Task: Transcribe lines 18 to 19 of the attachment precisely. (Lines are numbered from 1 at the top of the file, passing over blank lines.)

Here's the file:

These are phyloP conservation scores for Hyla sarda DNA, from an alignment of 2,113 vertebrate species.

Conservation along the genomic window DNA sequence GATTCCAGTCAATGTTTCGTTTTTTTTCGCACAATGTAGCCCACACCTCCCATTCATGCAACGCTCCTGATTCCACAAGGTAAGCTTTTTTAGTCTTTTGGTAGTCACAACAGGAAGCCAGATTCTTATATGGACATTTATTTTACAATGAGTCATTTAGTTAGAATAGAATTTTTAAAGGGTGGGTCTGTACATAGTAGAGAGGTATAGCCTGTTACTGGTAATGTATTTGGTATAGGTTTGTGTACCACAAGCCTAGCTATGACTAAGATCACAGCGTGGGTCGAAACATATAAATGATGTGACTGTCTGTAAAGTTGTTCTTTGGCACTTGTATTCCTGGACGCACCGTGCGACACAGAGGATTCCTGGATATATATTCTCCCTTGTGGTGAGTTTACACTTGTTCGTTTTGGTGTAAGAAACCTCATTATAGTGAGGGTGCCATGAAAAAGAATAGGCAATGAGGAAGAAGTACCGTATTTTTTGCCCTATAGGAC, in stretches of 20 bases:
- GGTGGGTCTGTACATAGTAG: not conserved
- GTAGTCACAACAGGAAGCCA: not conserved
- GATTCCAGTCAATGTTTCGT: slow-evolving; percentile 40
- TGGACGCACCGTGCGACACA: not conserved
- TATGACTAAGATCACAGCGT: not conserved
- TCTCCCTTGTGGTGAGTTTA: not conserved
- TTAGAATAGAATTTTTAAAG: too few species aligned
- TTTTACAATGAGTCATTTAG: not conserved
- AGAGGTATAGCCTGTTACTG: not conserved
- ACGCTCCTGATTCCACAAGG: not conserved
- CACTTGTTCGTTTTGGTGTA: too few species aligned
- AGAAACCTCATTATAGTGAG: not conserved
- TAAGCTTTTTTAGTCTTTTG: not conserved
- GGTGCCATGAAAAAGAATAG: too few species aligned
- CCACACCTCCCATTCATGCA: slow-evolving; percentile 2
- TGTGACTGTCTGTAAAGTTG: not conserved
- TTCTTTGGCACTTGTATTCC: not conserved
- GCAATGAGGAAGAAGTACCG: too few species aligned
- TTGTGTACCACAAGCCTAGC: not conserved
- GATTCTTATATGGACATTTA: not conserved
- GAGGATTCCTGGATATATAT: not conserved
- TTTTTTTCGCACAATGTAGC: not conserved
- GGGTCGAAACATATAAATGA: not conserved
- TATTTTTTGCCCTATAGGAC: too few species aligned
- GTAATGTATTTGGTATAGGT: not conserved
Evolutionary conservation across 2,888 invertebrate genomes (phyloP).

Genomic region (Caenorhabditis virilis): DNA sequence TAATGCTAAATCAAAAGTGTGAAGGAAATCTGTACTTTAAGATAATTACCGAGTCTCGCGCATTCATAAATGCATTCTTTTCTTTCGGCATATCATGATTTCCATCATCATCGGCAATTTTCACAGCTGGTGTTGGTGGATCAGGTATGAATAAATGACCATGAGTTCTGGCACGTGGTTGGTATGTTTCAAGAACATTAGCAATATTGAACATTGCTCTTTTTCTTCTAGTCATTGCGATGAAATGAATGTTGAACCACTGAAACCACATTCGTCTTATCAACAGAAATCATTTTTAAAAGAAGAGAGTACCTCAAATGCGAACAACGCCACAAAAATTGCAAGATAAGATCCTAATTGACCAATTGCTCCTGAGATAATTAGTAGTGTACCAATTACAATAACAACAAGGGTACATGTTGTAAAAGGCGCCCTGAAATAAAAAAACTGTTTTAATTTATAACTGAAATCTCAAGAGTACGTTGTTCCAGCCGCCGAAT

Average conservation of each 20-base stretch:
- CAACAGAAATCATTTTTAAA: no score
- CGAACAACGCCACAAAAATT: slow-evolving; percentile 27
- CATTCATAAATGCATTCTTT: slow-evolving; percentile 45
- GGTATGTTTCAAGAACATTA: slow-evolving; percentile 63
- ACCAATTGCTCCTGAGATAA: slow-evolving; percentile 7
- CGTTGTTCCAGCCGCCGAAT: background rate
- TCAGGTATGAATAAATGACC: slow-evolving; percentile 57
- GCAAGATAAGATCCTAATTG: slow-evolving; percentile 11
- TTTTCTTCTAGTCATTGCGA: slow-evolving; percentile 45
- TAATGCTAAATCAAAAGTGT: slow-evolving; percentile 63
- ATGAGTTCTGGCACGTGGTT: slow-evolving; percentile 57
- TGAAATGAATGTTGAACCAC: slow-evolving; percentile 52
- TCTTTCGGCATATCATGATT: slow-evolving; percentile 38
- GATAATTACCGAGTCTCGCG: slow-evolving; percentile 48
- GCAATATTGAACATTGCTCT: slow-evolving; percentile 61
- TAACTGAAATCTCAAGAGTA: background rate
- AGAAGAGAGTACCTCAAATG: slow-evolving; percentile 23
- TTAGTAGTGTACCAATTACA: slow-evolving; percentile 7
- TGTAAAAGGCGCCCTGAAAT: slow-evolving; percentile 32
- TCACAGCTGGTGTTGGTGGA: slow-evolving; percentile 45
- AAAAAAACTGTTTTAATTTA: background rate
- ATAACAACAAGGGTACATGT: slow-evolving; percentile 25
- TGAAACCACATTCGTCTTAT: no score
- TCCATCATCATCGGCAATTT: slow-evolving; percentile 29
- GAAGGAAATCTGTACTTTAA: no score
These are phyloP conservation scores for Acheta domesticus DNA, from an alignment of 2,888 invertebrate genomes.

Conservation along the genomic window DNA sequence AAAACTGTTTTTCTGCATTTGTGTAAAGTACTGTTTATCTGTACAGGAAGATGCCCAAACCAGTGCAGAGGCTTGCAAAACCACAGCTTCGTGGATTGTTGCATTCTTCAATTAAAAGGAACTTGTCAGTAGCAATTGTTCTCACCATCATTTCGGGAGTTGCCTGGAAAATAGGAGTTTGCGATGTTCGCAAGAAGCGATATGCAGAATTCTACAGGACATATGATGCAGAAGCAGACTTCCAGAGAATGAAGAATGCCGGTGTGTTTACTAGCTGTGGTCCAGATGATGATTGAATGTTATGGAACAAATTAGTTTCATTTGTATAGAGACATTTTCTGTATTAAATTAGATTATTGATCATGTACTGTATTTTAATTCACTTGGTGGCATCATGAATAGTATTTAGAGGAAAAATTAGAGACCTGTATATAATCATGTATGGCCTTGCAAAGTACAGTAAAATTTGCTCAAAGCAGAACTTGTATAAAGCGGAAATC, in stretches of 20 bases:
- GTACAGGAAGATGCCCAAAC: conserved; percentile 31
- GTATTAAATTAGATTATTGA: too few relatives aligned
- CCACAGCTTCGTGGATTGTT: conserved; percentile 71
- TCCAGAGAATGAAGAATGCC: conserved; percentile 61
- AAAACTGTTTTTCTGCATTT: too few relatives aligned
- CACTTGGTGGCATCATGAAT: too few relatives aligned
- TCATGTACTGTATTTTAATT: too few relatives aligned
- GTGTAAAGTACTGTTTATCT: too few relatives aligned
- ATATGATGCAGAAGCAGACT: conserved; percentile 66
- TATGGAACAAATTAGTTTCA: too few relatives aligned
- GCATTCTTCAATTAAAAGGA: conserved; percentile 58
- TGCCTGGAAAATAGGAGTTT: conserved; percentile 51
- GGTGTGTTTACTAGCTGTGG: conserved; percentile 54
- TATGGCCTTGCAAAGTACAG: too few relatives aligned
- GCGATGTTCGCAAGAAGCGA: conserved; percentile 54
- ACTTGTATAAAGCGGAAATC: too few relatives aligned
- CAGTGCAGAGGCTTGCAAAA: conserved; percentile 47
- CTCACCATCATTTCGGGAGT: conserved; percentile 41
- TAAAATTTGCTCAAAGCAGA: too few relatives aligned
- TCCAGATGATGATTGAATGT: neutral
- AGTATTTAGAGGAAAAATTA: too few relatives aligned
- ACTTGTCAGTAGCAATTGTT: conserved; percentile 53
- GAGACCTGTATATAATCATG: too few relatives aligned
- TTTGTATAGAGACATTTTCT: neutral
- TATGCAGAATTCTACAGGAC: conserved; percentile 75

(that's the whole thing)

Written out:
- TGTGACTGTCTGTAAAGTTG: not conserved
- TTCTTTGGCACTTGTATTCC: not conserved